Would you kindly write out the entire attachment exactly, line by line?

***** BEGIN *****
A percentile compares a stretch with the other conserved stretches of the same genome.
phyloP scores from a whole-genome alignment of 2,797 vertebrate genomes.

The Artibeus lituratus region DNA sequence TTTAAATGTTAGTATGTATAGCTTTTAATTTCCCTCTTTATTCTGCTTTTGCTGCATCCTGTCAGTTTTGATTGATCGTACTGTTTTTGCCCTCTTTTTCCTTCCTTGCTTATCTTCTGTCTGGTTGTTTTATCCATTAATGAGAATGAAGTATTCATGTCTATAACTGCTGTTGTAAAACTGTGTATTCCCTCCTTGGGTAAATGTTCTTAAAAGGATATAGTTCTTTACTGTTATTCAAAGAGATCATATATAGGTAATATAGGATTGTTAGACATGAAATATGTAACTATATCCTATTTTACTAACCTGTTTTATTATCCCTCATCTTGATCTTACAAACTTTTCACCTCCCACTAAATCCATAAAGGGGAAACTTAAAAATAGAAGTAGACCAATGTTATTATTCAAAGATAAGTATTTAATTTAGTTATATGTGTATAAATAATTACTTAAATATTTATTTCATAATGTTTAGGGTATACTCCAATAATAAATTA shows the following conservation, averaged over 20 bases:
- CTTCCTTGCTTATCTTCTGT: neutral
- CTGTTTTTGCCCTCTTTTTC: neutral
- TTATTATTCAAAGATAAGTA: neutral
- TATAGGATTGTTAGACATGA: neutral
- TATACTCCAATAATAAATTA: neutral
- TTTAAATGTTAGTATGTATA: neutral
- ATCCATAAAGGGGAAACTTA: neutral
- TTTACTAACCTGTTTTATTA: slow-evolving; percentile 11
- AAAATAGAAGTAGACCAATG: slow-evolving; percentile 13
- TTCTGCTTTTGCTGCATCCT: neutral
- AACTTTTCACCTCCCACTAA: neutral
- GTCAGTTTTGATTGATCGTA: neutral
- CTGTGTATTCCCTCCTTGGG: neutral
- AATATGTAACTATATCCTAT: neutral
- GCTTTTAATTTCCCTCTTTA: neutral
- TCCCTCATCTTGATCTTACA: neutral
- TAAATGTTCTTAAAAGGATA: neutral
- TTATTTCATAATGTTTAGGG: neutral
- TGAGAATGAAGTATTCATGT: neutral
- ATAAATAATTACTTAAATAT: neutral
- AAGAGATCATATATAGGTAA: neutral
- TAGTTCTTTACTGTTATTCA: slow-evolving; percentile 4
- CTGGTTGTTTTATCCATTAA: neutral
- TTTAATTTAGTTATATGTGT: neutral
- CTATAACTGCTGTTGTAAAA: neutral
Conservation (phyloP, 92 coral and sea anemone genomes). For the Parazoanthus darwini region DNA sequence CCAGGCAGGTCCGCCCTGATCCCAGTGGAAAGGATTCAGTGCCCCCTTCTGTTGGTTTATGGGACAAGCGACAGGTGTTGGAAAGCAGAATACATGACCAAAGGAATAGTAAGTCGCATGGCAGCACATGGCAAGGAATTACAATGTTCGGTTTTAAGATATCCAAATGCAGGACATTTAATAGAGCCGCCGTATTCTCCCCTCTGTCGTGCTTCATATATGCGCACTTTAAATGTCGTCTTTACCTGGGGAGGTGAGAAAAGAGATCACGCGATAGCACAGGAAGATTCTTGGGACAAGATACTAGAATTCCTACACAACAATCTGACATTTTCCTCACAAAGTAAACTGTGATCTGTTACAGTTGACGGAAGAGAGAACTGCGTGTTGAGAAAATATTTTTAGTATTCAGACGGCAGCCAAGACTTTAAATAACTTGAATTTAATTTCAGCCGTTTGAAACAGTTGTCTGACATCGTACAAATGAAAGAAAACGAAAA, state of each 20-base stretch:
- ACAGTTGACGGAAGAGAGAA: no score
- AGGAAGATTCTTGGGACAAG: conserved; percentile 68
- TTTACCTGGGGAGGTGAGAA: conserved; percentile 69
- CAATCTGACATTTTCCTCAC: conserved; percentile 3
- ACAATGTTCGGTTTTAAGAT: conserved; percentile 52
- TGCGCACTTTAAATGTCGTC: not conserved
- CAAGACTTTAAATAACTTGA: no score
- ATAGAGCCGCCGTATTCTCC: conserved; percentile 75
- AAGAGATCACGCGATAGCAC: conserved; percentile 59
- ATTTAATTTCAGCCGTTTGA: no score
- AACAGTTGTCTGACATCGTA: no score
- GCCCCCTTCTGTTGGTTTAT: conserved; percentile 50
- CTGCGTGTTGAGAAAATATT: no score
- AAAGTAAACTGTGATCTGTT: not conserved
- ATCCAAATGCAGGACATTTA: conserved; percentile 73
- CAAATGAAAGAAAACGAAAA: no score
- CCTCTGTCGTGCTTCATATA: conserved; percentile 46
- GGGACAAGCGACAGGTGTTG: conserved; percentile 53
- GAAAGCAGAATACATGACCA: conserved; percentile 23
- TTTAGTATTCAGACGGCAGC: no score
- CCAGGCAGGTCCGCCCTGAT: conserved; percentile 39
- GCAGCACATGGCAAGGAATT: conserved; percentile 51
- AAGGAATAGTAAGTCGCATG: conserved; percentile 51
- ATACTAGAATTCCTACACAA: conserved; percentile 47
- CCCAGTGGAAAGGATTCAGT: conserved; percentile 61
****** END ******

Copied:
A percentile compares a stretch with the other conserved stretches of the same genome.
phyloP scores from a whole-genome alignment of 2,797 vertebrate genomes.

The Artibeus lituratus region DNA sequence TTTAAATGTTAGTATGTATAGCTTTTAATTTCCCTCTTTATTCTGCTTTTGCTGCATCCTGTCAGTTTTGATTGATCGTACTGTTTTTGCCCTCTTTTTCCTTCCTTGCTTATCTTCTGTCTGGTTGTTTTATCCATTAATGAGAATGAAGTATTCATGTCTATAACTGCTGTTGTAAAACTGTGTATTCCCTCCTTGGGTAAATGTTCTTAAAAGGATATAGTTCTTTACTGTTATTCAAAGAGATCATATATAGGTAATATAGGATTGTTAGACATGAAATATGTAACTATATCCTATTTTACTAACCTGTTTTATTATCCCTCATCTTGATCTTACAAACTTTTCACCTCCCACTAAATCCATAAAGGGGAAACTTAAAAATAGAAGTAGACCAATGTTATTATTCAAAGATAAGTATTTAATTTAGTTATATGTGTATAAATAATTACTTAAATATTTATTTCATAATGTTTAGGGTATACTCCAATAATAAATTA shows the following conservation, averaged over 20 bases:
- CTTCCTTGCTTATCTTCTGT: neutral
- CTGTTTTTGCCCTCTTTTTC: neutral
- TTATTATTCAAAGATAAGTA: neutral
- TATAGGATTGTTAGACATGA: neutral
- TATACTCCAATAATAAATTA: neutral
- TTTAAATGTTAGTATGTATA: neutral
- ATCCATAAAGGGGAAACTTA: neutral
- TTTACTAACCTGTTTTATTA: slow-evolving; percentile 11
- AAAATAGAAGTAGACCAATG: slow-evolving; percentile 13
- TTCTGCTTTTGCTGCATCCT: neutral
- AACTTTTCACCTCCCACTAA: neutral
- GTCAGTTTTGATTGATCGTA: neutral
- CTGTGTATTCCCTCCTTGGG: neutral
- AATATGTAACTATATCCTAT: neutral
- GCTTTTAATTTCCCTCTTTA: neutral
- TCCCTCATCTTGATCTTACA: neutral
- TAAATGTTCTTAAAAGGATA: neutral
- TTATTTCATAATGTTTAGGG: neutral
- TGAGAATGAAGTATTCATGT: neutral
- ATAAATAATTACTTAAATAT: neutral
- AAGAGATCATATATAGGTAA: neutral
- TAGTTCTTTACTGTTATTCA: slow-evolving; percentile 4
- CTGGTTGTTTTATCCATTAA: neutral
- TTTAATTTAGTTATATGTGT: neutral
- CTATAACTGCTGTTGTAAAA: neutral
Conservation (phyloP, 92 coral and sea anemone genomes). For the Parazoanthus darwini region DNA sequence CCAGGCAGGTCCGCCCTGATCCCAGTGGAAAGGATTCAGTGCCCCCTTCTGTTGGTTTATGGGACAAGCGACAGGTGTTGGAAAGCAGAATACATGACCAAAGGAATAGTAAGTCGCATGGCAGCACATGGCAAGGAATTACAATGTTCGGTTTTAAGATATCCAAATGCAGGACATTTAATAGAGCCGCCGTATTCTCCCCTCTGTCGTGCTTCATATATGCGCACTTTAAATGTCGTCTTTACCTGGGGAGGTGAGAAAAGAGATCACGCGATAGCACAGGAAGATTCTTGGGACAAGATACTAGAATTCCTACACAACAATCTGACATTTTCCTCACAAAGTAAACTGTGATCTGTTACAGTTGACGGAAGAGAGAACTGCGTGTTGAGAAAATATTTTTAGTATTCAGACGGCAGCCAAGACTTTAAATAACTTGAATTTAATTTCAGCCGTTTGAAACAGTTGTCTGACATCGTACAAATGAAAGAAAACGAAAA, state of each 20-base stretch:
- ACAGTTGACGGAAGAGAGAA: no score
- AGGAAGATTCTTGGGACAAG: conserved; percentile 68
- TTTACCTGGGGAGGTGAGAA: conserved; percentile 69
- CAATCTGACATTTTCCTCAC: conserved; percentile 3
- ACAATGTTCGGTTTTAAGAT: conserved; percentile 52
- TGCGCACTTTAAATGTCGTC: not conserved
- CAAGACTTTAAATAACTTGA: no score
- ATAGAGCCGCCGTATTCTCC: conserved; percentile 75
- AAGAGATCACGCGATAGCAC: conserved; percentile 59
- ATTTAATTTCAGCCGTTTGA: no score
- AACAGTTGTCTGACATCGTA: no score
- GCCCCCTTCTGTTGGTTTAT: conserved; percentile 50
- CTGCGTGTTGAGAAAATATT: no score
- AAAGTAAACTGTGATCTGTT: not conserved
- ATCCAAATGCAGGACATTTA: conserved; percentile 73
- CAAATGAAAGAAAACGAAAA: no score
- CCTCTGTCGTGCTTCATATA: conserved; percentile 46
- GGGACAAGCGACAGGTGTTG: conserved; percentile 53
- GAAAGCAGAATACATGACCA: conserved; percentile 23
- TTTAGTATTCAGACGGCAGC: no score
- CCAGGCAGGTCCGCCCTGAT: conserved; percentile 39
- GCAGCACATGGCAAGGAATT: conserved; percentile 51
- AAGGAATAGTAAGTCGCATG: conserved; percentile 51
- ATACTAGAATTCCTACACAA: conserved; percentile 47
- CCCAGTGGAAAGGATTCAGT: conserved; percentile 61